A possible approach to generate enzymes with an engineered temperature optimum is to create chimeras of homologous enzymes with different temperature optima. We tested this approach using two family-10 xylanases from Thermotoga maritima: the thermophilic xylanase A catalytic domain (TmxAcat, Topt = 68 °C), and the hyperthermophilic xylanase B (TmxB, Topt = 102 °C). Twenty-one different chimeric constructs were created by mimicking family shuffling in a rational manner. The measured temperature optima of the 16 enzymatically active chimeras do not monotonically increase with the percentage of residues coming from TmxB. Only four chimeras had a higher temperature optimum than TmxAcat, the most stable variant (Topt = 80 °C) being the one in which both terminal segments came from TmxB. Further analysis suggests that the interaction between the N- and C-terminal segments has a disproportionately high contribution to the overall thermostability. The results may be generalizable to other enzymes where the N- and C-termini are in contact.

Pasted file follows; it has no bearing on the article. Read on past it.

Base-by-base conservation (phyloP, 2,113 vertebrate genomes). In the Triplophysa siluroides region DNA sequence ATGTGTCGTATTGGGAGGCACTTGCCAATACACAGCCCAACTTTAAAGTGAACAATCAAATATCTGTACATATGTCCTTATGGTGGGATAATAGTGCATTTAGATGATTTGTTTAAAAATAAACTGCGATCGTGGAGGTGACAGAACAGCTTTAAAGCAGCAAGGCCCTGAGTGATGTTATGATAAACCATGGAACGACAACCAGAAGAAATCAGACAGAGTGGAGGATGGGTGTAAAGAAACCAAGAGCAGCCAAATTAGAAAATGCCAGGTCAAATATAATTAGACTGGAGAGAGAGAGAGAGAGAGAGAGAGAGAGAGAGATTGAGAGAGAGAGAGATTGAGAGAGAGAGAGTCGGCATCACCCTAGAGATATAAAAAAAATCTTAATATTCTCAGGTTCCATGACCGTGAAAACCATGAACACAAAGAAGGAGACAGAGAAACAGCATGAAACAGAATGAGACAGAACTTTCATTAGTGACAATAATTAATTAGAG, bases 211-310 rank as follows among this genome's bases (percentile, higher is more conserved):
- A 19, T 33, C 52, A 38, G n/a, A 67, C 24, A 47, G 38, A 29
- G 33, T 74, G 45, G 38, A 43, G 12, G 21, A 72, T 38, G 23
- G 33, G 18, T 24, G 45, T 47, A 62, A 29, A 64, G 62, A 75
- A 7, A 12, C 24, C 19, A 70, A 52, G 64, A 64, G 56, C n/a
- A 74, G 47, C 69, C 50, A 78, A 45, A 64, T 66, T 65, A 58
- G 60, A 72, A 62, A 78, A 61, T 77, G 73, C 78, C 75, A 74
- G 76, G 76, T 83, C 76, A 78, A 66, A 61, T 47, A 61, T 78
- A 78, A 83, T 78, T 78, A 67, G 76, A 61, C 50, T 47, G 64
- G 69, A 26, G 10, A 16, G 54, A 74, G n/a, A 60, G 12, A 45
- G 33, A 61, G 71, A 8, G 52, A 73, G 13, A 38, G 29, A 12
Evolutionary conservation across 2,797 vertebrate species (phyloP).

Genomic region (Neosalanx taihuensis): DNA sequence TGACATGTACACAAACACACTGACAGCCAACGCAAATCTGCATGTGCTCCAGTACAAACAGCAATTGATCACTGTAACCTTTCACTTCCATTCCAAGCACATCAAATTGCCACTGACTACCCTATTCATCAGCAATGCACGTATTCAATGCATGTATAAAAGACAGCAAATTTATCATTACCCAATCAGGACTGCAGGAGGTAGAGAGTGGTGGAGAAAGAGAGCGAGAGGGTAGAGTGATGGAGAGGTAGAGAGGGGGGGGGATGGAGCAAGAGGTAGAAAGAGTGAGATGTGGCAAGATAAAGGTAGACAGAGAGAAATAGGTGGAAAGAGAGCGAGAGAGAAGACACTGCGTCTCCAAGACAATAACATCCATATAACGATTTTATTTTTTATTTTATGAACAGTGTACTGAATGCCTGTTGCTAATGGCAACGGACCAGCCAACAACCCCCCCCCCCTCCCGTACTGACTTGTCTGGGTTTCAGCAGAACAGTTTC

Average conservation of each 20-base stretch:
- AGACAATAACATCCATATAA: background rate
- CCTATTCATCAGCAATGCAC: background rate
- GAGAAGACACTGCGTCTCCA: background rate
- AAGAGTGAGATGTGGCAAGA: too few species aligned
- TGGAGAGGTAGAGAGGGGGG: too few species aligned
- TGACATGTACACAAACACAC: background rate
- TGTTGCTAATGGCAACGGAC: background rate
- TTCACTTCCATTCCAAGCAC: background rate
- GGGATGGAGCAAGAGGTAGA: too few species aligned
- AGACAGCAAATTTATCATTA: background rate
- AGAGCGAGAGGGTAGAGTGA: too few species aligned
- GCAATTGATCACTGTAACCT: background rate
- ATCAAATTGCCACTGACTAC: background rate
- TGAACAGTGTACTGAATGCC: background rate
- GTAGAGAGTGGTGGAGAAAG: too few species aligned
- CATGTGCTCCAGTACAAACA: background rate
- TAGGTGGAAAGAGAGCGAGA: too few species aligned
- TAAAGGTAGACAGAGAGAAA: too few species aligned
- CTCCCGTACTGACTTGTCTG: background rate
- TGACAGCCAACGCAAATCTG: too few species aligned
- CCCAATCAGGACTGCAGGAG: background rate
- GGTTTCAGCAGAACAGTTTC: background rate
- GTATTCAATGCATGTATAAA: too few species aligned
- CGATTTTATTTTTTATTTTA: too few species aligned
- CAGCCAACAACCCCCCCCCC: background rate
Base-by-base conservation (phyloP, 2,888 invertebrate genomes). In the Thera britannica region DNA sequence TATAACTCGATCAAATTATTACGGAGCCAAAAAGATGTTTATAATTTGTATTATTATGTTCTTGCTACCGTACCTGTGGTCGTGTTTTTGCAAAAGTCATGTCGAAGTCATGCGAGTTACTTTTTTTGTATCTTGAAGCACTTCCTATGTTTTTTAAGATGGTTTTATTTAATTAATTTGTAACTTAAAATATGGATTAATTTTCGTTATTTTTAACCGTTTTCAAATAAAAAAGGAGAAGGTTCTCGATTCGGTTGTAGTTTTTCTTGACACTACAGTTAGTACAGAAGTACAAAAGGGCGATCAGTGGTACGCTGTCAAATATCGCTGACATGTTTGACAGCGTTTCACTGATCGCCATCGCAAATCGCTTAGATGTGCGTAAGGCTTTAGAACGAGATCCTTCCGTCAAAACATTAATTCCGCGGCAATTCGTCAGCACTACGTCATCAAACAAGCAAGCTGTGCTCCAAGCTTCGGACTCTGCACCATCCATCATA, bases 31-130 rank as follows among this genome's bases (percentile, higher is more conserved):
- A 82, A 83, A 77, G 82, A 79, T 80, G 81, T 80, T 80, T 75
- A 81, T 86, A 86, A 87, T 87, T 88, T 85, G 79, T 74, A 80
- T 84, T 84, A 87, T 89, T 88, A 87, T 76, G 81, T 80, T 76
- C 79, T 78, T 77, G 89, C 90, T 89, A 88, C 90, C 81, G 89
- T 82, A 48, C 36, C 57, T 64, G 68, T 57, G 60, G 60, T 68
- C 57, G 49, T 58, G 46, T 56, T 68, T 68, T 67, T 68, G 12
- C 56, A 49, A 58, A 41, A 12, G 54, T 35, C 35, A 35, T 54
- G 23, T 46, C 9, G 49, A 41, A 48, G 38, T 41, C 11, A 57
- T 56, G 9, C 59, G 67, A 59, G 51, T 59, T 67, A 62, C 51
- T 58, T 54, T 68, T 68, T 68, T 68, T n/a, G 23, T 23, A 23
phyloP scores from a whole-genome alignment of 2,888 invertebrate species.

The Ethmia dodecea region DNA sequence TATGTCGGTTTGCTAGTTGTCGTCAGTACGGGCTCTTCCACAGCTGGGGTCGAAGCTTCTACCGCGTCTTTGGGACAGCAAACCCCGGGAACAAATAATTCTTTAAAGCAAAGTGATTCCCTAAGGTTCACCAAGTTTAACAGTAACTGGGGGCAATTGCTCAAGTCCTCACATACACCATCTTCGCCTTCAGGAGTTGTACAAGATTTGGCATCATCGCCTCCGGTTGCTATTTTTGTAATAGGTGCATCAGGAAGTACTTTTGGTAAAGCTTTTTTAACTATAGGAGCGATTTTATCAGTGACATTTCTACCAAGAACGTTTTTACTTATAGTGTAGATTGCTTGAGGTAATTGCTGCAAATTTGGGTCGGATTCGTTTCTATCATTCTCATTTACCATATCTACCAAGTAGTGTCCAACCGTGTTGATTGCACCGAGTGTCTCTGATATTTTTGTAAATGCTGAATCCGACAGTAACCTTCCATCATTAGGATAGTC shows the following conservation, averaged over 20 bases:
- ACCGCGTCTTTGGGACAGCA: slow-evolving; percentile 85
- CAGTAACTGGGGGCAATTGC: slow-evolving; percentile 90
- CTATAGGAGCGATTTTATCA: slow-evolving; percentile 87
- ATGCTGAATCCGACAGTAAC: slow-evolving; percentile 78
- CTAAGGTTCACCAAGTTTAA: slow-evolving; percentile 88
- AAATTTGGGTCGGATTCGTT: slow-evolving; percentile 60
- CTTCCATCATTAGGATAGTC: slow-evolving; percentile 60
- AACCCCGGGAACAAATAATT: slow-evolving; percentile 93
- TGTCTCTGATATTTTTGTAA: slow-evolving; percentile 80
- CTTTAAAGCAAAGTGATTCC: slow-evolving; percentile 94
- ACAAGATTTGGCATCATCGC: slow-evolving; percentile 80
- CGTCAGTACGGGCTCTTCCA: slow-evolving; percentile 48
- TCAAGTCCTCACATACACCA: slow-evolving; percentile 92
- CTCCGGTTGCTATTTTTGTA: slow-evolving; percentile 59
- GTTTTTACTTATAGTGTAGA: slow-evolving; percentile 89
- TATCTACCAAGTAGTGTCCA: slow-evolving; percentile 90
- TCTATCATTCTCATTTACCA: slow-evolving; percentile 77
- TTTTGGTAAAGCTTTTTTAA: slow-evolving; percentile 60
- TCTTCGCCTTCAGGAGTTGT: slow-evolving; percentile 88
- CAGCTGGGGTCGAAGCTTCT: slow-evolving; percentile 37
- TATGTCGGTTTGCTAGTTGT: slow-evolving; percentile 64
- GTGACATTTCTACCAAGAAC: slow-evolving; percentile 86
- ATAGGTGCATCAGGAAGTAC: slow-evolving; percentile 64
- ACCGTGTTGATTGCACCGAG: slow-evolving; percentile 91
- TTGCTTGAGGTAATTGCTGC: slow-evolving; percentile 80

|Number of pages||6|
|Journal||Biochemical and biophysical research communications|
|Publication status||Published - okt. 3 2008|
ASJC Scopus subject areas
- Molecular Biology
- Cell Biology